Index of Memorial Resolutions and Biographical Sketches

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Dr. Robert K. Goldhammer, age 45, died along with Raquel Vieira de Savariego, an undergraduate exchange student from Brazil, when the University vehicle they were riding in overturned on Interstate 10 between Fort Stockton and Balmorhea. Professor Goldhammer, four teaching assistants, and twenty-three students were heading to El Paso on the first day of the six-week summer field geology course known as GEO 660 or Field Camp. Goldhammer was going to teach the first eight days of class exercises in West Texas and New Mexico before new instructors took the course to locations north.

Bob was lost at a most vital point in his life. We and his wife, Dr. Ursula Hammes, with whom he had two very young and beautiful children, were watching Bob make the transition from industry scientist to academia. As Bob had taken on the dual role of educator and researcher with great vigor, this tragedy extends from family and students to the frontiers of his science, carbonate sedimentology.

R.K. Goldhammer was born in Boston, Massachusetts. He was raised in nearby Winchester and graduated from Belmont Hill High School. He received a B.S. in geology from Colgate in 1979, an M.S. in geology from the University of Oklahoma in 1982, and a Ph.D. from Johns Hopkins University in 1987. His dissertation involved extensive field work in the Middle Triassic carbonate platform of northern Italy. This work led to two milestone papers on glacioeustatic controls on cyclic carbonate sedimentation. Goldhammer’s work was noted for the innovative integration of observations at scales ranging from the microscopic analysis of thin sections to seismic reflection profiles hundreds of kilometers long. He was adept at geochemistry, remarkably insightful in the field, and always strove to put everything into a global context.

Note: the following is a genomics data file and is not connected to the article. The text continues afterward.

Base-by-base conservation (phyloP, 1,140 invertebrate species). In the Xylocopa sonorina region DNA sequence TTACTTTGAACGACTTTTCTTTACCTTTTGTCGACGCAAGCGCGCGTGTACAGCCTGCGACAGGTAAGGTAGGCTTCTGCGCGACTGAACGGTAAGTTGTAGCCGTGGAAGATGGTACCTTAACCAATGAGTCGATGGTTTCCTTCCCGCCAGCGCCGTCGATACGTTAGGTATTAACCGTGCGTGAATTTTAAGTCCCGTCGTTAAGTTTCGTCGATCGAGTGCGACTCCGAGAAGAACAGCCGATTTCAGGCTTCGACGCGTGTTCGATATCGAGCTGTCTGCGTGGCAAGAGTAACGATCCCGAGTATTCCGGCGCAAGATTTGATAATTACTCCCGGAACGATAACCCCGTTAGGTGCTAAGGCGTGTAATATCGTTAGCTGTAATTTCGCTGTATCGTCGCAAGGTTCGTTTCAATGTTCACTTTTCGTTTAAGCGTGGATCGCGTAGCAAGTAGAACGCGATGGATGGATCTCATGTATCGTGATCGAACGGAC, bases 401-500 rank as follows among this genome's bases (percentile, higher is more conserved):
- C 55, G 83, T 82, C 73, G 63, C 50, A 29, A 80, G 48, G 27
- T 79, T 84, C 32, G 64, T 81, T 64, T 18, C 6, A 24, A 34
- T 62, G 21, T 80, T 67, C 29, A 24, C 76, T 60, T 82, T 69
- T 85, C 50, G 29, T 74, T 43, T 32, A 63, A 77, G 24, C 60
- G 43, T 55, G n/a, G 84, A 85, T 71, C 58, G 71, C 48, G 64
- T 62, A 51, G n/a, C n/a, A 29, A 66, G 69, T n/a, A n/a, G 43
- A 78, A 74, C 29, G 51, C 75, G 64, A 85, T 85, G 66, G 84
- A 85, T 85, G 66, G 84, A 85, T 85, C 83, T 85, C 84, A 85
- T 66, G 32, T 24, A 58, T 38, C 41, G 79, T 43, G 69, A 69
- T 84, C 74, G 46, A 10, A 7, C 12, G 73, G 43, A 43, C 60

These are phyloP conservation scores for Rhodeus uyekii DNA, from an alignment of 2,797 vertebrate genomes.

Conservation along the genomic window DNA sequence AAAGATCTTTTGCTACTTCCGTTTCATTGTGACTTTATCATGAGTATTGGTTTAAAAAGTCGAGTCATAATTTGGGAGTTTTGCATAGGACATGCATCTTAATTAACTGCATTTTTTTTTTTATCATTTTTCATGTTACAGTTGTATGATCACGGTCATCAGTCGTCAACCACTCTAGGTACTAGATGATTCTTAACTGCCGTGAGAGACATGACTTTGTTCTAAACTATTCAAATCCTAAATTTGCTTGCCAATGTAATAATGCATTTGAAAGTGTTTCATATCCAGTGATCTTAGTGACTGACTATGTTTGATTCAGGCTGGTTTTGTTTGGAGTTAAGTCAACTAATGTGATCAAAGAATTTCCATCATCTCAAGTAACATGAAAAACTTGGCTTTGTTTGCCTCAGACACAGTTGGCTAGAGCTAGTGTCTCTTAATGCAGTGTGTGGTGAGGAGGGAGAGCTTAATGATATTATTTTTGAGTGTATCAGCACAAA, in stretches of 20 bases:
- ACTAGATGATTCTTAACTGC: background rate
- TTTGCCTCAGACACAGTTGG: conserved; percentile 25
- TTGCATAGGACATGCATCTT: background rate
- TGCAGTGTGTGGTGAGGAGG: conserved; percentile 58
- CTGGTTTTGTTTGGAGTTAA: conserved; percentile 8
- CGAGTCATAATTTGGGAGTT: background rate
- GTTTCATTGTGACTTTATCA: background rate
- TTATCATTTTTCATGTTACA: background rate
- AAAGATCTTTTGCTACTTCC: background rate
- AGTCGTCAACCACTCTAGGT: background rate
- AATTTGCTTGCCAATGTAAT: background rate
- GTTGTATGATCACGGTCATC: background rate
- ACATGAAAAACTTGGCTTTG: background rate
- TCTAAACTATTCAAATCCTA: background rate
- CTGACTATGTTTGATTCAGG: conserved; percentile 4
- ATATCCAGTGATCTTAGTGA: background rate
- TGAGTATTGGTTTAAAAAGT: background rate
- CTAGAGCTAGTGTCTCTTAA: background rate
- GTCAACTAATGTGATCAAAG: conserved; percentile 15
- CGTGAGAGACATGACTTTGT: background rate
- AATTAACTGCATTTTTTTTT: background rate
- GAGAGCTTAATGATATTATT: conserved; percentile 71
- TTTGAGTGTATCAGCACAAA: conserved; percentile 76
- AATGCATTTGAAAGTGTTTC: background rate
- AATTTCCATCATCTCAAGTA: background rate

Bob was first employed as a research geologist in stratigraphic prediction at Shell Development from 1987-88. He generated a novel sequence stratigraphic analysis of the Permian Basin. He moved to Exxon Production Research where from 1988-1995 he was a specialist in carbonate facies and sequence stratigraphy. His research projects at Exxon took him to Turkey, Texas, Oklahoma, the Canadian Rockies, Colorado, Belize, the Persian Gulf, Utah, New Mexico, Nevada, France, Alaska, Mexico, Guatemala, and Papua New Guinea. He was a lead instructor in the famous Exxon Training School with legendary field courses in West Texas, northeast Mexico, and the Bahamas.

From 1995-96, he was a research scientist at the UT Bureau of Economic Geology where he worked on Andean foreland basins in Argentina. He left UT to become a consulting geologist on hydrocarbon plays in Mesozoic carbonate sections around the world. From 1996-98, his list of clients was long. His consulting work usually included seminars and workshops on carbonate sequence stratigraphy. Bob joined one of his clients, Texaco International Exploration, as an explorationist from 1998-2000. His primary assignment was a regional synthesis of offshore Angola and Congo. In this position, he integrated a massive amount of regional seismic and well data with gravity and magnetic surveys to show the dynamic interplay of sedimentation and salt tectonism since the Cretaceous.